5 Ways Hospitals Can Improve Crisis Management during Emergencies
Crisis management requires effective leadership. When a healthcare crisis arises, it is imperative to strike a balance between patient-centric care and limited resources when a healthcare crisis arises, making wise counsel and strong leadership even more important. In times like the COVID-19 pandemic, for instance, healthcare providers often have to weigh what’s best for patients against what’s available overall.
The healthcare crisis management process is not limited to pandemics. It takes strong leadership, teamwork, and crisis communication to navigate a wide variety of disasters, including chemical spills, fires, terrorist attacks, and natural disasters such as floods or tornadoes.
In these situations, weak leadership can be detrimental. A recent study on healthcare crisis management found that overcrowding, a high occupancy rate, budget limitations, and staff shortages were threatening the quality of patient care. In the face of a crisis, researchers report that leadership can help healthcare teams handle these issues more proactively and improve the quality of treatment provided.
However, keeping your calm and composure during such hectic and bizarre times is quite hard indeed. Moreover, the added stress of managing everything during these healthcare administrators’ situations worsens the entire scenario. Therefore, to effectively handle such cases, hospital administrators must have an MBA program in healthcare administration. Only then can they overcome all odds and ensure quality healthcare for the patients.
So, today, we’re going to discuss different ways in ways using which crisis management in healthcare systems can be drastically improved. Let’s take a look at them:
Ways Healthcare Systems Can Improve Crisis Management
Leading during a healthcare crisis requires empathy, responsiveness, and sensitivity to the needs of a diverse population. Healthcare leadership during a crisis starts well before the event occurs – and it continues long afterward. Crisis management in healthcare should extend beyond providing support to those undergoing treatment. Those who provide that treatment should also be supported.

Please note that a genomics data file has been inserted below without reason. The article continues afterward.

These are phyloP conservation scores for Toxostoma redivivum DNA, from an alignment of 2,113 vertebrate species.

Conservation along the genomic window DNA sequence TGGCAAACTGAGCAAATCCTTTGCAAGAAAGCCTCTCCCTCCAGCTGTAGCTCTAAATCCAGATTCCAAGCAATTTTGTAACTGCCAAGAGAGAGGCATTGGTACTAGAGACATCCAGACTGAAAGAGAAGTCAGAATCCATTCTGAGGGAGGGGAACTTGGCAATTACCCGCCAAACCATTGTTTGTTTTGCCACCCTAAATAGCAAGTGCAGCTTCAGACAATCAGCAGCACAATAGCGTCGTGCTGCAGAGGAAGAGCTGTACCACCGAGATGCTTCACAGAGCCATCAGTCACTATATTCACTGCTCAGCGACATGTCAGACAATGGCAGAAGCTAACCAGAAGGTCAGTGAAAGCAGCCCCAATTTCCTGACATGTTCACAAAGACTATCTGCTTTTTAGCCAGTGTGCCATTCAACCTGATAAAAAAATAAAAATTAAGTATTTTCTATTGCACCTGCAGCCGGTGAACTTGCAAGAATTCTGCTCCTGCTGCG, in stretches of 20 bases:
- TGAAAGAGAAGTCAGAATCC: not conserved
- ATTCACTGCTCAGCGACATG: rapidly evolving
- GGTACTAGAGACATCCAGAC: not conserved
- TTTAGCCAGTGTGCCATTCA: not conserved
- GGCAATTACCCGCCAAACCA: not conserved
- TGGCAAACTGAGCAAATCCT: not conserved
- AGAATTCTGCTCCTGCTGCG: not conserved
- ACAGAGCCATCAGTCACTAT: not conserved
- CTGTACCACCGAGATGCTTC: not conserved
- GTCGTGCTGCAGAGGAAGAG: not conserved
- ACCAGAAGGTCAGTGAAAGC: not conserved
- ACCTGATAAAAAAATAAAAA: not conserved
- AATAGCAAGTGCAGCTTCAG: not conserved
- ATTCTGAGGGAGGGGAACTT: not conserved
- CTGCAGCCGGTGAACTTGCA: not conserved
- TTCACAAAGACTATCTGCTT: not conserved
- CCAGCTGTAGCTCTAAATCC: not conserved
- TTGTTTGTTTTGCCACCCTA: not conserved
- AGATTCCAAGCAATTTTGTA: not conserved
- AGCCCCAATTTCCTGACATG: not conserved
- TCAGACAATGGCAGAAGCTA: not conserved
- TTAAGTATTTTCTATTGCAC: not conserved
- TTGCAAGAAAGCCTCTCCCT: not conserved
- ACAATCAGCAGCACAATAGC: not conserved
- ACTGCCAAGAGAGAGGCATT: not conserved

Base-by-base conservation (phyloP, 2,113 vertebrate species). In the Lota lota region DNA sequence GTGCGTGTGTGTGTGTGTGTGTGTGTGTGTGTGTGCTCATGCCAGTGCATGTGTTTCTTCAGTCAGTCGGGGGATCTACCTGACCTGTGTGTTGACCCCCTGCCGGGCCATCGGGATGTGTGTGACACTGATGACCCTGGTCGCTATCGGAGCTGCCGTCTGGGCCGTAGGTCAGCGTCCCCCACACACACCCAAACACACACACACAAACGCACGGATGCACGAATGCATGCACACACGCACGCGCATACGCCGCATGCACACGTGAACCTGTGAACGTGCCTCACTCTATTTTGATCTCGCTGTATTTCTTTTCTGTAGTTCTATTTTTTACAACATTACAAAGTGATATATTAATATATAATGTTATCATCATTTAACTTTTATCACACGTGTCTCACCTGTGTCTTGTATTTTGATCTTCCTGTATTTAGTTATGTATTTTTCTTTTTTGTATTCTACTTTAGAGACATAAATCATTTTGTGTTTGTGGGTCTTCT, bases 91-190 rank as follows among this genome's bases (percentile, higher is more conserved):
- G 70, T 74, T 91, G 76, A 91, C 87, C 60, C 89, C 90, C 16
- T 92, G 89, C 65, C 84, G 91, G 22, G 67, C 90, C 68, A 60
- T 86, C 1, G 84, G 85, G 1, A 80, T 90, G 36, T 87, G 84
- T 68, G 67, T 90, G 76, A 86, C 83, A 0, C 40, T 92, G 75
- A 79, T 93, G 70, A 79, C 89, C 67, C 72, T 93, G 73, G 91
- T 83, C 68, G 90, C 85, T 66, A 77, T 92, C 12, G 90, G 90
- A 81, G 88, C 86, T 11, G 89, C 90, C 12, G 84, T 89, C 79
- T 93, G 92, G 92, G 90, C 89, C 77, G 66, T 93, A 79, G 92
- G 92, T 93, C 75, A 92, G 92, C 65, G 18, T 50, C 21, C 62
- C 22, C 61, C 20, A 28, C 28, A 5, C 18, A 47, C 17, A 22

Make notifications and escalations automatic
A crisis comes without warning. Therefore, there’s no way the hospital administration or staff can know about it beforehand. Therefore, the first step in such situations is to alert the on-duty staff about the problem at hand, and doing this manually can prove to be quite a hassle.
In order to overcome these challenges, healthcare systems need to integrate automated call trees that send messages to any device, track responses, escalate when necessary, and log all the information for reporting and analysis. Using such systems, management can send notifications to all the staff within seconds, significantly reducing response time.
Forming a Crisis Management Team
Another effective way of overcoming any adverse situation is to prepare for it in advance, and creating a crisis management team is a prime example of it. An organization’s top priority should be establishing a unit for crisis management in advance, ideally before the crisis occurs. Representatives from the following departments should be part of the team:
- The executive management team
- Leaders in the department
- Marketers and communicators
- The Human Resources department